Sunday, April 18, 2010

"Rock 'n' Roll" radio in Houston, 1950

The popularization, if not origination, of the phrase "rock and roll" as a descriptor of a kind of then-contemporary black song is generally credited to Cleveland disc jockey Alan Freed, whose "Moondog's Rock And Roll Party" debuted on July 11, 1951. If that's the case, why do we find the phrase prominently displayed in this Houston Informer advertisement from February 25, 1950? "Rock 'n' roll with this solid half hour of jam 'n' jive," screams this ad for the new Dr. Daddy-O program, which had debuted February 20th on Houston radio station KTHT.

The "Dr. Daddy-O/Jivin' with Jax" program had started in New Orleans (home of Jax Beer) on WWEZ in June, 1949, when Vernon Winslow became the first black disc jockey in that city. The show was a huge success, giving Jax the idea of franchising the "Dr. Daddy-O" concept to other radio stations in cities where Jax was sold. Thus in Houston, Cesta Ayers (who also recorded for Imperial around this time) became "Dr. Daddy-O." Ayers broadcast from KTHT studios, but also did remote live broadcasts from the Eldorado Ballroom and the Bronze Peacock. No airchecks survive, but we can dream, can't we?

Houston already had at least three black disc jockeys by this time (Lonnie Rochon had started on KNUZ in February, 1948, followed by Vernon Chambers on KCOH later that year; Trummie Cain came along slightly later), and, of course, Dr. Hepcat (Lavada Durst) had started on KVET in Austin that same year. Many more followed on Texas airwaves during 1949-50. We have no idea what Rochon or Chambers sounded like, but we can at least say that Dr. Hepcat preceded (and possibly inspired) New Orleans' Dr. Daddy-O by many months. For all we know, it was Dr. Hepcat or one of the Dr. Daddy-Os who popularized the phrase "rock and roll" in their patter, but not having the phrase as part of their program's name -- as well as being based in Texas -- doubly ensured the now-familiar pattern of historical erasure. If only Jax executives had decided to instead call their show Rockin' with Jax, we might today view the regional origins of the phrase "rock and roll" in a different light.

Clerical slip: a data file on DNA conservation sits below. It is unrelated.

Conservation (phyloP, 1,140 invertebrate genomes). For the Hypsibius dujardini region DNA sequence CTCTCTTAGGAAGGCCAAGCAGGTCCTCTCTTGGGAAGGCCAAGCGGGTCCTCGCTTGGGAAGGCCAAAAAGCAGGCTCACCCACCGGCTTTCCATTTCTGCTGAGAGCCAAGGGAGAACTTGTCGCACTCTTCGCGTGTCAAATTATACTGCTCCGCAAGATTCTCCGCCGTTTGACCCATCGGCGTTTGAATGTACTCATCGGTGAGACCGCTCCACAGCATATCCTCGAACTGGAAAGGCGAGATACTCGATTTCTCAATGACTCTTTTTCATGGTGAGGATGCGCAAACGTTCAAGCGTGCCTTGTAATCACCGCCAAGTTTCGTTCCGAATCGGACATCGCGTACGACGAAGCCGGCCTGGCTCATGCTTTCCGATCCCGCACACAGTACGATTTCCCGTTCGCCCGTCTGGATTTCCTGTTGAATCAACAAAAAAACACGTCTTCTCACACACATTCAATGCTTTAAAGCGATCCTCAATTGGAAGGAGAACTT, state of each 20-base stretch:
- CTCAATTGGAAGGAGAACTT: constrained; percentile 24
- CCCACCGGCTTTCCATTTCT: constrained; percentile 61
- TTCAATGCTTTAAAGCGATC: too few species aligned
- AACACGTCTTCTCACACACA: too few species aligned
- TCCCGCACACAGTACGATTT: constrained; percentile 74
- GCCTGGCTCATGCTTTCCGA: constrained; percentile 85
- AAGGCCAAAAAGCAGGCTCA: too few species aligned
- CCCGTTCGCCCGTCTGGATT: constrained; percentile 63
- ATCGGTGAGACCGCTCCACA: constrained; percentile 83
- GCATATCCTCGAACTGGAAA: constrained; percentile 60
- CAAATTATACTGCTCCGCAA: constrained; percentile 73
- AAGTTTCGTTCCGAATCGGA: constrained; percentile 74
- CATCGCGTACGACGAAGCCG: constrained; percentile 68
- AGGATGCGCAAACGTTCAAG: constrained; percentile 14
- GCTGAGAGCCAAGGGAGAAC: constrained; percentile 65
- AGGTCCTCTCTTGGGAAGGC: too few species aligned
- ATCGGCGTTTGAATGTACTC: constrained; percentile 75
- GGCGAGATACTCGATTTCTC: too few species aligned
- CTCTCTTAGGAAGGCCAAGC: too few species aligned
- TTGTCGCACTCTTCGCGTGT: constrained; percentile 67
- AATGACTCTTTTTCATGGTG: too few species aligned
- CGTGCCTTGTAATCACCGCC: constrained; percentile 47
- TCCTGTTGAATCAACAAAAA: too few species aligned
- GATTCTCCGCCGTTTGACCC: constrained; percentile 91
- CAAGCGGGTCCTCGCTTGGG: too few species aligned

Below: Lonnie Rochon, "Houston's First 'Sepia' Disc Jockey," at KNUZ, c. 1950.


  1. That's a nice picture of Dad. We heard lots of stories about being a Disc jockey in Houston..

    Robert Rochon

    1. I remember Lonnie very well and delivered many telegram requests for songs to him at the station in the old Scanlan Bdg. back in the 1940s. He was a very friendly gentleman.

    2. was Lonnie at KDAY?

  2. I met Lonnie Rochon at KCOH when I was about 17 years old. (71 now) Very frinedly guy who allowed me to record some commercials. I got into radio a couple of years later.

  3. WOW!! Lonnie Rochon! I was looking through some old songs that I wrote when I was a teen (I'm 69 years old now!), and I came across a B&W glossy photo that Lonnie sent me. There were 2 others photos in that old envelope, Willie Bryant and Tommy Small. The Tommy Small photo is lost somewhere, but I still have Lonnie's and Willie's. SUCH great memories listening to KDAY radio in my teen years. Puts a smile on my face!